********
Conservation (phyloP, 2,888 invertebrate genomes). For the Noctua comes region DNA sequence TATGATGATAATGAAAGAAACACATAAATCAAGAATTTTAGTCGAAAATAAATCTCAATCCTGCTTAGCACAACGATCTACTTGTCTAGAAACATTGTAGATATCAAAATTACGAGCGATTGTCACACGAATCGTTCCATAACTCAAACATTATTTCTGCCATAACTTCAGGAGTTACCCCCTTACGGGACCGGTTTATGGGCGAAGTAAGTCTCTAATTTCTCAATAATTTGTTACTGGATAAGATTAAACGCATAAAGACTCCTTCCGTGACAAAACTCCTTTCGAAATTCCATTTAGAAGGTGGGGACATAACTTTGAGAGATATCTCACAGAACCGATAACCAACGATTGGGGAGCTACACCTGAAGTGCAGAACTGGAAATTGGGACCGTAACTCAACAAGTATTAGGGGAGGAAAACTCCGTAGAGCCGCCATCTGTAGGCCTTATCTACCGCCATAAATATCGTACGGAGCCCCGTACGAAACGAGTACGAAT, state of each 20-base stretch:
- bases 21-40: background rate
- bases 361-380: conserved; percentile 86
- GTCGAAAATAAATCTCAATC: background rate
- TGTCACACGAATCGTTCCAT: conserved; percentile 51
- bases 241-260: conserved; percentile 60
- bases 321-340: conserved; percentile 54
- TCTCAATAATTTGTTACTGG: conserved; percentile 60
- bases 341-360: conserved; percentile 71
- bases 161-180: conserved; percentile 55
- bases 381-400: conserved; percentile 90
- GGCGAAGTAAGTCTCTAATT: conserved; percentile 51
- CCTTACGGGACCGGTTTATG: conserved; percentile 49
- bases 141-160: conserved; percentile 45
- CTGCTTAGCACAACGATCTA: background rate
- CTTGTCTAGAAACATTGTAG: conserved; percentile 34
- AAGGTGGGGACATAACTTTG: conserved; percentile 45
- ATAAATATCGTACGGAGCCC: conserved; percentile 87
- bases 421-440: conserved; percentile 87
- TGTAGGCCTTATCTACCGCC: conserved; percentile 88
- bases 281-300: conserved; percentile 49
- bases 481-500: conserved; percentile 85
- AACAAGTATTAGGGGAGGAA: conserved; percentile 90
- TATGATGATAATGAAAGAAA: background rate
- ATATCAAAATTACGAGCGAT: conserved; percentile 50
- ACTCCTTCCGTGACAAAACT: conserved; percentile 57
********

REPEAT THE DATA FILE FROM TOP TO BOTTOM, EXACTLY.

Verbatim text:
Conservation (phyloP, 2,888 invertebrate genomes). For the Noctua comes region DNA sequence TATGATGATAATGAAAGAAACACATAAATCAAGAATTTTAGTCGAAAATAAATCTCAATCCTGCTTAGCACAACGATCTACTTGTCTAGAAACATTGTAGATATCAAAATTACGAGCGATTGTCACACGAATCGTTCCATAACTCAAACATTATTTCTGCCATAACTTCAGGAGTTACCCCCTTACGGGACCGGTTTATGGGCGAAGTAAGTCTCTAATTTCTCAATAATTTGTTACTGGATAAGATTAAACGCATAAAGACTCCTTCCGTGACAAAACTCCTTTCGAAATTCCATTTAGAAGGTGGGGACATAACTTTGAGAGATATCTCACAGAACCGATAACCAACGATTGGGGAGCTACACCTGAAGTGCAGAACTGGAAATTGGGACCGTAACTCAACAAGTATTAGGGGAGGAAAACTCCGTAGAGCCGCCATCTGTAGGCCTTATCTACCGCCATAAATATCGTACGGAGCCCCGTACGAAACGAGTACGAAT, state of each 20-base stretch:
- bases 21-40: background rate
- bases 361-380: conserved; percentile 86
- GTCGAAAATAAATCTCAATC: background rate
- TGTCACACGAATCGTTCCAT: conserved; percentile 51
- bases 241-260: conserved; percentile 60
- bases 321-340: conserved; percentile 54
- TCTCAATAATTTGTTACTGG: conserved; percentile 60
- bases 341-360: conserved; percentile 71
- bases 161-180: conserved; percentile 55
- bases 381-400: conserved; percentile 90
- GGCGAAGTAAGTCTCTAATT: conserved; percentile 51
- CCTTACGGGACCGGTTTATG: conserved; percentile 49
- bases 141-160: conserved; percentile 45
- CTGCTTAGCACAACGATCTA: background rate
- CTTGTCTAGAAACATTGTAG: conserved; percentile 34
- AAGGTGGGGACATAACTTTG: conserved; percentile 45
- ATAAATATCGTACGGAGCCC: conserved; percentile 87
- bases 421-440: conserved; percentile 87
- TGTAGGCCTTATCTACCGCC: conserved; percentile 88
- bases 281-300: conserved; percentile 49
- bases 481-500: conserved; percentile 85
- AACAAGTATTAGGGGAGGAA: conserved; percentile 90
- TATGATGATAATGAAAGAAA: background rate
- ATATCAAAATTACGAGCGAT: conserved; percentile 50
- ACTCCTTCCGTGACAAAACT: conserved; percentile 57